we read: Little Owl's Night by Divya Srinivasan
Little Raccoon Learns to Share by Mary Packard
The Seasons of Arnold's Apple Tree by Gail Gibbons
Fletcher and the Falling Leaves by Julia Rawlinson
Oliver Finds His Way by Phyllis Root
Our question of the week was "What does Mom do at work?"
The shape of the week: oval was fun to talk about. At our morning meetings, we would talk about the shape and things in real life that are an oval. We also practiced drawing ovals in the air. The children worked on their fine motor skills by tracing ovals and squares to make a man's face. I found this worksheet on Kidzone.
The children also worked on their oval recognition. I got this page from The Original Summer Bridge Activities, for PreK-K.
"This is and Oval, this is an Oval,
How can you tell? How can you tell?
It is long on one end,
And short on the other,
It's an oval, it's an oval."
The children used a key with the number 2 to color in a picture of a penguin. This was great because the kids were able to do this with very little to no help, and they were so proud of themselves when they finished!
In some papers in my room I found a random number page like this from education.com, so I made my own for the number 2. The children had to practice writing the number and then color in that number of squares. What a great way to really introduce graphing and what a great way for them to work on their one-to-one correspondence.
For our themes "Falling for Fall", we found leaves outside and made leaf rubbings!
The kids painted with fall colors and made fall leaves. They also glued ripped paper and oats to make their own acorns! We put these on our autumn tree mural in our classroom to get into the seasonal mood.
We went outside and collected leaves from the playground, and talked about different ways that we could sort them. They decided that they wanted to sort by color, so we did!
While we were outside we also went on hunts for acorns. This was so fun, they wanted to keep going forever!
I love this project. I gave the kids a rectangle of brown construction paper, white paper, scissor and glue. They cut their tree and glued it on the paper however they wanted. Using q-tips to paint, they made dot trees. they are each so unique, which is why I love them.
The letter of the week: E activities that we worked on this were were Excellent! I created envelope games for each letter of the alphabet. I adapted them from activities from Mailbox Letter of the Week projects, both book one and two. The children had to put the "E" objects in the Elf's house. All the other letters? No admission!
The book Sounds Like fun, Phonemic Awareness has great phonics activities for the alphabet. For the letter E, the children have to cut out and glue the words that "Begin like Elephant". Together we talked about the beginning sounds of the words, and then they work on their fine motor cutting skills.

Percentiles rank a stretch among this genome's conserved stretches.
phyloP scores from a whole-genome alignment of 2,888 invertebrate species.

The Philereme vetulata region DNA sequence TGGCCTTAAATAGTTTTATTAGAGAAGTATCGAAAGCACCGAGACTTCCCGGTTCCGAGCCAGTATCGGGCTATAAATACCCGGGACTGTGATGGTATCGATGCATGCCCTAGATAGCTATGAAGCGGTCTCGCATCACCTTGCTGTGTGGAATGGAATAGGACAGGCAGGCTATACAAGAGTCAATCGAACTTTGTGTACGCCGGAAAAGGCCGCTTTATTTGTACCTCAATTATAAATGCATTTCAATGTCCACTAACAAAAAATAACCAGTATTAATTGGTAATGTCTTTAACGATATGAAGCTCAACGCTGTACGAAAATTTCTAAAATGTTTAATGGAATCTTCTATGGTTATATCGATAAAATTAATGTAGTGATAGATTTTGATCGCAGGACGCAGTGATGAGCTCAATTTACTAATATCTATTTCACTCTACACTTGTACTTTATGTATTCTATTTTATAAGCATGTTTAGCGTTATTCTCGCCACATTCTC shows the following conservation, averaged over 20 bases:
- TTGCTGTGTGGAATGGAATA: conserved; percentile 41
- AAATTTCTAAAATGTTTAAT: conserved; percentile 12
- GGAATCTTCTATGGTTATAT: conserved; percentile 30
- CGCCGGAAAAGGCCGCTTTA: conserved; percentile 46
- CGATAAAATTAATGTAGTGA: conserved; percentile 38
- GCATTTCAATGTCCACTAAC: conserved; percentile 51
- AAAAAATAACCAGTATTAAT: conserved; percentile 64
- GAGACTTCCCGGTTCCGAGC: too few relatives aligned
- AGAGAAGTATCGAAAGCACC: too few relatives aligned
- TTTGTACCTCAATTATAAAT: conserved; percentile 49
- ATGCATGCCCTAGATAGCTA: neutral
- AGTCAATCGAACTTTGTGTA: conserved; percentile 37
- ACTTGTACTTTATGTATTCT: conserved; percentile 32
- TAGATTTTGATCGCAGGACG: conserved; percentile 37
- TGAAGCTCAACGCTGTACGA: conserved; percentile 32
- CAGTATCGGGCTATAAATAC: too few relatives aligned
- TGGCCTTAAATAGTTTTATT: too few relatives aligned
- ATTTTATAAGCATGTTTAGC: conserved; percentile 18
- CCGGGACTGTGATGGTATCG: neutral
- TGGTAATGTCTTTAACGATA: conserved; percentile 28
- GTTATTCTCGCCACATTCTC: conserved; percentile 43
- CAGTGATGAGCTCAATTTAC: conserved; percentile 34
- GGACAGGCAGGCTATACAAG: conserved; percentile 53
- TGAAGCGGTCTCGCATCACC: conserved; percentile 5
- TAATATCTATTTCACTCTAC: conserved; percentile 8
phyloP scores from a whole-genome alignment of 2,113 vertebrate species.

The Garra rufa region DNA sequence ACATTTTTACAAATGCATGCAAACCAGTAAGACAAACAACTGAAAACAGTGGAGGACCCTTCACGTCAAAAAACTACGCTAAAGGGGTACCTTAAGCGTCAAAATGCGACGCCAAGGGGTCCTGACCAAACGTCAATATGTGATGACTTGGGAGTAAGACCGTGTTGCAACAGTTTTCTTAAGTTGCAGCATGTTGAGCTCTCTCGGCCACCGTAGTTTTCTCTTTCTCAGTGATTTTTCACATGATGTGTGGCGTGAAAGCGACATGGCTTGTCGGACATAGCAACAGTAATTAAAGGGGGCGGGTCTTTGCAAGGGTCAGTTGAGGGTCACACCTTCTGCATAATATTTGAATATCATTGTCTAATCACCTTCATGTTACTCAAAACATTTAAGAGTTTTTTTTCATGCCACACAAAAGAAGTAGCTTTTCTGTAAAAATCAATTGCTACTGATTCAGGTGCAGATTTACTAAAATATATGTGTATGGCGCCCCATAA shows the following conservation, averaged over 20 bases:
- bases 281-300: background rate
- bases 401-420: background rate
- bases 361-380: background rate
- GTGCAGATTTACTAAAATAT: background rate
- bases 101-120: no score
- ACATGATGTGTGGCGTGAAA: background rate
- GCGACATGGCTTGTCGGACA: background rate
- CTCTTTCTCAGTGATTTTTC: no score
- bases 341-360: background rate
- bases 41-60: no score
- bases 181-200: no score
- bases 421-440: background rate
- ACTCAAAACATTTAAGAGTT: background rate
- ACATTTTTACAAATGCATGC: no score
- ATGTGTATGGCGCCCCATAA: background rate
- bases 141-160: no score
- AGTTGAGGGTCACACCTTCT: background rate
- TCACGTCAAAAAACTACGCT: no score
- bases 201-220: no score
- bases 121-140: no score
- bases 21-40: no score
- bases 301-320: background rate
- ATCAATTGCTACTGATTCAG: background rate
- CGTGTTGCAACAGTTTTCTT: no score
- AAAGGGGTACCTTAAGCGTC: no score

We practice and work on our handwriting for each letter as well. The Original Summer Bridge Activities, for PreK-K has great handwriting practice sheets. The kids trace and write the letters and then have a little phonics practice at the bottom.
From a Letter of the Week Mailbox book, I got the Elephant Exercise song. We swung our trunks, stomped our feet, flapped our ears and shook our tail.
From the book Alphabet, Colors, Numbers and Shapes, the kids practice letter recognition AND direction following. Some weeks certain letters have to be colored specifically and sometimes it's up to them. I love these!
We continued to work on our Alphabet Wall. In the classroom I taped up two trees. As we work through the alphabet, the children will make projects to go on the wall. It's a very fun way for the class to see the alphabet in a new way. This week, we made eagles! We also watched a few videos of eagles so the class could see what they look like.
Each child has a journal that they write in every week. When we focus on a letter, they write for that letter. On shorter weeks and during our review later in the year, they write to the theme. This is such a great way to get children excited about writing and reading. I start the children out by tracing, and once they are comfortable and controlling the crayon well, they move onto copying.
The children turned a capital letter E into an elephant. I got the idea from the book Alphabet and Counting from Twin Sister Productions. They give tips for how to make it a glue and paste projects, but I like to give them crayons and the challenge to add the parts of the animal to the letter. It opens up room for more conversation about the shape of the letter AND the features of the animal.
I made a cube of cardboard and glued pictures of "E" things one each side. The children say "Elephant, Elephant, what do I see.... I see a ____ looking at me!" They roll the cube and fill in the blank. This idea came from a Mailbox activity book, and let me tell you, it was a hit!! They loved it!
During the week we made a list of words that begin with the letter e. Here is what we thought of!
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